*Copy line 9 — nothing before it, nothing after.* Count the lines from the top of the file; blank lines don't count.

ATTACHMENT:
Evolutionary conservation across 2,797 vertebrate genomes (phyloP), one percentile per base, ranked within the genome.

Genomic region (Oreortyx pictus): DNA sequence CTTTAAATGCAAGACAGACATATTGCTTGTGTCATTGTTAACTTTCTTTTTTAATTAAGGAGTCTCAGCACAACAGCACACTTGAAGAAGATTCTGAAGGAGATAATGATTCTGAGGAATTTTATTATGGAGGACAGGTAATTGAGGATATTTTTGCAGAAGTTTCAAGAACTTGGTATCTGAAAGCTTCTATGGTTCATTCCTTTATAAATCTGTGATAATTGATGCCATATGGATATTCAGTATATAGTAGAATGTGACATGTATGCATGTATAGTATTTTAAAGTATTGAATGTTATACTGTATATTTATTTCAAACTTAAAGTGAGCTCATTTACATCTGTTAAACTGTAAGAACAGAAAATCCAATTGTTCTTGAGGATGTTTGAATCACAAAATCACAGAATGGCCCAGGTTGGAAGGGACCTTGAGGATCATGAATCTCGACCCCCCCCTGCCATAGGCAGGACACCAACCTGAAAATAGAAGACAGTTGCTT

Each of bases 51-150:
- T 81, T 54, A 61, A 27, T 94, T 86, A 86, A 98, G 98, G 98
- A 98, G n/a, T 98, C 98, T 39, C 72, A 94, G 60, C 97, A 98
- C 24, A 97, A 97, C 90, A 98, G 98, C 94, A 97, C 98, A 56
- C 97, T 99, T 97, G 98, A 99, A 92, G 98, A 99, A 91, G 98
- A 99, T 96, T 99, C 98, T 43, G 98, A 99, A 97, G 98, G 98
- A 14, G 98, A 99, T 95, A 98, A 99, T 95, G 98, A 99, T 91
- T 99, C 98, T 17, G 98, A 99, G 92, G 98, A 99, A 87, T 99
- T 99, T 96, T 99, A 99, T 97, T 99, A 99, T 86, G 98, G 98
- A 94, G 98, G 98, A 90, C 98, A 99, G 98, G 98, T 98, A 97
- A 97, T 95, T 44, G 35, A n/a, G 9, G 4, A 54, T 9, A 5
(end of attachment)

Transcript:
- A 14, G 98, A 99, T 95, A 98, A 99, T 95, G 98, A 99, T 91